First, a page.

India: Two killed as Cyclone Nisarga largely spares Mumbai
Officials had feared the storm would cause destruction in the financial hub, further compounding the coronavirus crisis.
India’s financial capital, Mumbai, has largely escaped a cyclone that barrelled through the country’s western coast, despite early forecasts indicating possible destruction in the dense city of 18 million.
Cyclone Nisarga was initially forecast to be the first storm of its kind to batter Mumbai since 1948, prompting citizens to stay off the streets and secure their homes against gale-force winds and torrential rain.
Fears were compounded by the cyclone’s potential to wreak havoc on a city already hard hit by the coronavirus pandemic.
The state of Maharashtra, where Mumbai is located, accounts for more than third of the country’s 200,000 cases. To date, more than 6,000 people have died across the country from COVID-19, the disease caused by the new coronavirus.
“It landed a little [further] south than what we predicted. But Mumbai may experience bad weather until tomorrow,” Madhavan Rajeevan, secretary at the Ministry of Earth Sciences, told Reuters news agency on Wednesday.
Severe Cyclonic Storm ‘NISARGA’ over coastal Maharashtra weakened into a Cyclonic Storm over interior Maharashtra, near latitude 19.0°N and longitude 73.7°E, 90 km east of Mumbai (Maharashtra). To move northeastwards and weaken into a Deep Depression during next 03 hours. pic.twitter.com/BObXcojpvu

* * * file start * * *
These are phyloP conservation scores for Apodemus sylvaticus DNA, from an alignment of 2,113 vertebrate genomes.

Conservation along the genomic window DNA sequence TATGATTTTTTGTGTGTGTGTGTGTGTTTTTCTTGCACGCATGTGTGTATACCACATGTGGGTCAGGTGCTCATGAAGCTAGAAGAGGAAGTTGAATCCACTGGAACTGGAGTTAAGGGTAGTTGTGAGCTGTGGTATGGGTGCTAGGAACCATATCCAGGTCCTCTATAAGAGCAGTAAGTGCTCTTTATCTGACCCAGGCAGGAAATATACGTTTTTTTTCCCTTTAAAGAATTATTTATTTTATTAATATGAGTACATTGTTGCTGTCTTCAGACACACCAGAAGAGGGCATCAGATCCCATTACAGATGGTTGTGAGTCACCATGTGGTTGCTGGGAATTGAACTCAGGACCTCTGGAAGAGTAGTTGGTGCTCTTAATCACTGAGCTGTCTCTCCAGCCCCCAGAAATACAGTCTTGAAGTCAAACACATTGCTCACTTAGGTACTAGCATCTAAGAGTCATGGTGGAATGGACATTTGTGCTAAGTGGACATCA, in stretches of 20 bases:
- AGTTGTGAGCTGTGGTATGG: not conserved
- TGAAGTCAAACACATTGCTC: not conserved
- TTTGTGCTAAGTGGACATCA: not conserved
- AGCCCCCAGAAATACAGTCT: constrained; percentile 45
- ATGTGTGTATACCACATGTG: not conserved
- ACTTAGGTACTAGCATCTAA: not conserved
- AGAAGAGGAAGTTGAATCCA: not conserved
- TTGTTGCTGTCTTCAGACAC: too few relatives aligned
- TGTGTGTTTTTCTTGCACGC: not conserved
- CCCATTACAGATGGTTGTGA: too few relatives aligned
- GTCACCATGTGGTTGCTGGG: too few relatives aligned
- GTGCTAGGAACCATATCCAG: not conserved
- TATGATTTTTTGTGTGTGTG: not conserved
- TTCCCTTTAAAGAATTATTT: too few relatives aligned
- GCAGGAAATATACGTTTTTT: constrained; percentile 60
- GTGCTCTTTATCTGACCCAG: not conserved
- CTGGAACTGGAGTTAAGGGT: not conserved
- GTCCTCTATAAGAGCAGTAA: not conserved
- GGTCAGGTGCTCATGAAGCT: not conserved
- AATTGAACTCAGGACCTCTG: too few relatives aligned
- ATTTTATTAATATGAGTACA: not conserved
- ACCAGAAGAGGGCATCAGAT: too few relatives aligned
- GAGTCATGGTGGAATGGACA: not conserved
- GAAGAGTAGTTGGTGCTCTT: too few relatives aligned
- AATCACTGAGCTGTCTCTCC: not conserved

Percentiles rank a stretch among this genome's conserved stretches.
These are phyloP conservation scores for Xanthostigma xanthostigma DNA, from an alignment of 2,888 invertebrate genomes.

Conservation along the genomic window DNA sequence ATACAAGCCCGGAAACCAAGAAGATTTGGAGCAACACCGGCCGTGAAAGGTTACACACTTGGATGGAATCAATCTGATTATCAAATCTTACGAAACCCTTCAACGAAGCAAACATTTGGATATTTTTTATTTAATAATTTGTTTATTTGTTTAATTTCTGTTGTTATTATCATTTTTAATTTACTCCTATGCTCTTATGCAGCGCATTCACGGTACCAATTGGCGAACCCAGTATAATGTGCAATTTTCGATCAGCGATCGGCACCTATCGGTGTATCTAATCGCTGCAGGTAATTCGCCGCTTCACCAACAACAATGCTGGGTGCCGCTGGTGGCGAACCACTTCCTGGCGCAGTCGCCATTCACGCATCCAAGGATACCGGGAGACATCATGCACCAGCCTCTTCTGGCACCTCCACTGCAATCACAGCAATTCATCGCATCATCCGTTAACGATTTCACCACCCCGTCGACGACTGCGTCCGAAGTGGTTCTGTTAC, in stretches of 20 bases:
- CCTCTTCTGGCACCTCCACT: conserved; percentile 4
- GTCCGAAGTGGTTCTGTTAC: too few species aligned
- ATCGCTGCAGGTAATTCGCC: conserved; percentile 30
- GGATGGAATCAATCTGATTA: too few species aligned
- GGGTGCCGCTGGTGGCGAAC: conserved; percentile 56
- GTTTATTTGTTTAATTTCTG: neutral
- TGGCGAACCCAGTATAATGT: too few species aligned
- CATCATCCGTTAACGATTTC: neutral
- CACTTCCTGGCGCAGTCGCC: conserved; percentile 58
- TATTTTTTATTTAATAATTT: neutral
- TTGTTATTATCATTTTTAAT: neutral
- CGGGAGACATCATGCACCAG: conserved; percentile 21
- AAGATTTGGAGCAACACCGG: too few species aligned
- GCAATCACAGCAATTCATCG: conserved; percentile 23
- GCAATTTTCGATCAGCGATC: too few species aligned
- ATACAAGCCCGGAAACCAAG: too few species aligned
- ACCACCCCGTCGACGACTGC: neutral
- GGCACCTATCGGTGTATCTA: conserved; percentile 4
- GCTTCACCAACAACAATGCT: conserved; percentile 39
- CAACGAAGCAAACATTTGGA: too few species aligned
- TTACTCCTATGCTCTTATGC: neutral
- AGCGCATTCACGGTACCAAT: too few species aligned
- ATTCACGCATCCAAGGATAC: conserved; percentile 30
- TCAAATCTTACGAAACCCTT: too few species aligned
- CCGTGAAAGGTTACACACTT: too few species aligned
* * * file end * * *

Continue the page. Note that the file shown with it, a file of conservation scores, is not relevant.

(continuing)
— India Met. Dept. (@Indiametdept) June 3, 2020
The cyclone barrelled into the western coast, about 100 kilometres (62 miles) south of Mumbai, with winds gusting up to 120 kph (75 mph), the India Meteorological Department said. After landfall near Alibagh, the cyclone headed in a northeasterly direction, it added.
Two people, a 58-year-old man and a 10-year-old boy, were killed after an electric pole and a tree collapsed on them in Raigad district, state disaster management chief Kishor Nimbalkar told DPA news agency.
Fourteen people were injured in similar accidents in Ratnagiri and the Sindhudurg districts, also on the coast, he added.
No deaths or major damages were reported in Mumbai by late Wednesday, although high winds whipped skyscrapers and ripped apart shanties near the beach.
Strong crosswinds forced Mumbai airport to suspend flights between 2:30pm and 8pm (09:00 to 13:30 GMT), after an arriving cargo plane overran the runway, while India’s largest container port, Jawaharlal Nehru Port Trust, on Mumbai’s outskirts, was forced to close for 24 hours.
About 10,000 city residents were evacuated before the storm and another 100,000 people were moved from low-lying areas in Maharashtra and neighbouring Gujarat state, officials said.
With powerful storms rarely coming from the Arabian Sea, there were no pre-existing cyclone shelters in Mumbai, and many of the city’s large and sturdy buildings had already been converted into coronavirus isolation or treatment facilities, National Disaster Response Force spokesman Krishan Kumar told The Associated Press.
“We moved people to other strong buildings where there is a supply of water,” he said.
The cyclone moved away from the city across Maharashtra state with its wind speed slowing to 85 kph (52 mph) on Wednesday night.
Nisarga comes just two weeks after Cyclone Amphan tore through the Bay of Bengal on India’s east coast and battered West Bengal state, killing more than 100 people in India and neighbouring Bangladesh.